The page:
This was a good read. Regarding the volume consensus of ~10 sets per muscle group per week, I’m wondering if this means total sets or working sets. I’m guessing it is probably the former since I would assume scientific studies count all sets, including warm up or prep sets and not just working sets. 10 total sets per muscle group per week seems low to me if warm ups are counted. Thoughts?
That’s a very big assumption that’d change everything, but it’s easy enough to verify by checking the data. The overwhelming majority of studies I’ve seen, and what I’ve seen in a quick check of a few cited by the study in the article, drew conclusions on working sets only, not including warm-ups.
Studies along these lines often use a general warm-up followed by training with the target sets and reps at a given % max/intensity (typically straight sets unless something specific is being investigated). Including warm-up sets in the final conclusion would require factoring extra variables like extremely sub-max loading and reduced intensity-per-set.
Thanks! That intuitively makes a whole lot more sense to me than the conclusion I was drawing. I looked at the Shoenfeld paper itself, but didn’t think to check the studies cited in it – I’m slow this morning apparently!
I mean, dude, the paper is 22 pages long followed by 8 pages of references. The thing’s a monster, it’s not an issue of you being slow.
Interesting findings regarding volume and frequency
Good read. I guess ill be cutting my volume in half now, lol… Very good
IMO, AAS’s allow increased volume because the cortisol has no binding sites to adversely affect muscle growth. Those binding sites are occupied by AAS’s.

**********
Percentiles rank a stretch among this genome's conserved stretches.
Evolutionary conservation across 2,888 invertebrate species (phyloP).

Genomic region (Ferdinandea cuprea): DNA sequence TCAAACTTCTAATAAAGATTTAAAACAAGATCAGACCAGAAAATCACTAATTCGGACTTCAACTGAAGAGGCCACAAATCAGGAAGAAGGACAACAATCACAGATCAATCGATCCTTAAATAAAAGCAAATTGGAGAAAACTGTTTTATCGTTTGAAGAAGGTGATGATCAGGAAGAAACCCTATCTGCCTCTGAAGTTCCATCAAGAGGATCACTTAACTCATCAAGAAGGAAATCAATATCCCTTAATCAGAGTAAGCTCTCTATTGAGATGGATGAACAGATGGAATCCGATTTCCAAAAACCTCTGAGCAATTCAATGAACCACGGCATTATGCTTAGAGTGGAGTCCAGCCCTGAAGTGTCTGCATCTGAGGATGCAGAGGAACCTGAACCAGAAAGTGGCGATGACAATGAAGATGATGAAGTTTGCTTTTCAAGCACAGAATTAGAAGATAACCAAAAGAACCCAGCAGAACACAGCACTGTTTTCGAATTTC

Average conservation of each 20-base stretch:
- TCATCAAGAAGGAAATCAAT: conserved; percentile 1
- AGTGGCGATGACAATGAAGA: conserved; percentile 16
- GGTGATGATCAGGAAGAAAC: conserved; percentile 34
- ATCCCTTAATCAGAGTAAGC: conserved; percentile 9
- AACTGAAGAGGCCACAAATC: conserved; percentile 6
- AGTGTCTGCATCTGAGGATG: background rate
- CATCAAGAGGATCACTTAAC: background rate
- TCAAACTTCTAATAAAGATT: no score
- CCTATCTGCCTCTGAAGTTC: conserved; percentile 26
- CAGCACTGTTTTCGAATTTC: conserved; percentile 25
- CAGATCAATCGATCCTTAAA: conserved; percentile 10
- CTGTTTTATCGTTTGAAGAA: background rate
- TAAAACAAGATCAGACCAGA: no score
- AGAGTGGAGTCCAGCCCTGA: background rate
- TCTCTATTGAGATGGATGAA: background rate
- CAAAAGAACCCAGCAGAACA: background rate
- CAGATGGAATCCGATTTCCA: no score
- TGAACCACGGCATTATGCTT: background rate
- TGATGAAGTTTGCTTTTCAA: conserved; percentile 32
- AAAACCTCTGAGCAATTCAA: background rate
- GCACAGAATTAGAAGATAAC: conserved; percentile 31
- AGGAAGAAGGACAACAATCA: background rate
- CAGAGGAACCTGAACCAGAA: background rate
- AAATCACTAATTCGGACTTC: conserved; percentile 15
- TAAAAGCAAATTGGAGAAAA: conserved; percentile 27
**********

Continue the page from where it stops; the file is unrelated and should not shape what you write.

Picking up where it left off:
Well, AAS might ALLOW higher volume, but the question is - is it NEEDED? Just because we can survive a grind, doesnt mean we gain from it.
I believe that the amount of sets wouldnt change on aas because aas allows higher intensity as in - more weight on the bar, so the sets themselves become more intense. I have noticed that i can easlily overtrain on high amounts of drugs also, and i believe its because i am lifting much heavier, therefor creating more stress and damage.
But its just my opinion - i have no real clue. But lowering sets would be nice. Its annoying trying to get 20 sets of everything in all the time.
How long does it take for cortisol to bind and mess up my gains?
As I understood the bro-science in the '90’s, when you train (stress the muscle) your body releases cortisol. The more the stress, the more cortisol is released. The cortisol floated through your blood stream looking for a cell to attach itself.
All the cells that cortisol attached were less apt to accept nutrients required for growth. More cells with attached cortisol, less growth potential. That was the beauty of high testosterone levels. The higher your testosterone the more cell binding sites are occupied by a growth accentuated hormone. The cells that are occupied with testosterone have no place for the cortisol to attach.
Any time cortisol is present in your blood system the gains are much slower. Stress causes cortisol release, whether it’s emotional, mental, or physical stress.
There was discussion in those days that it wasn’t so much the benefits of AAS’s that caused muscle to grow, as it was there was no place for cortisol to attach, thus all training (physical stress) provided muscle growth potential.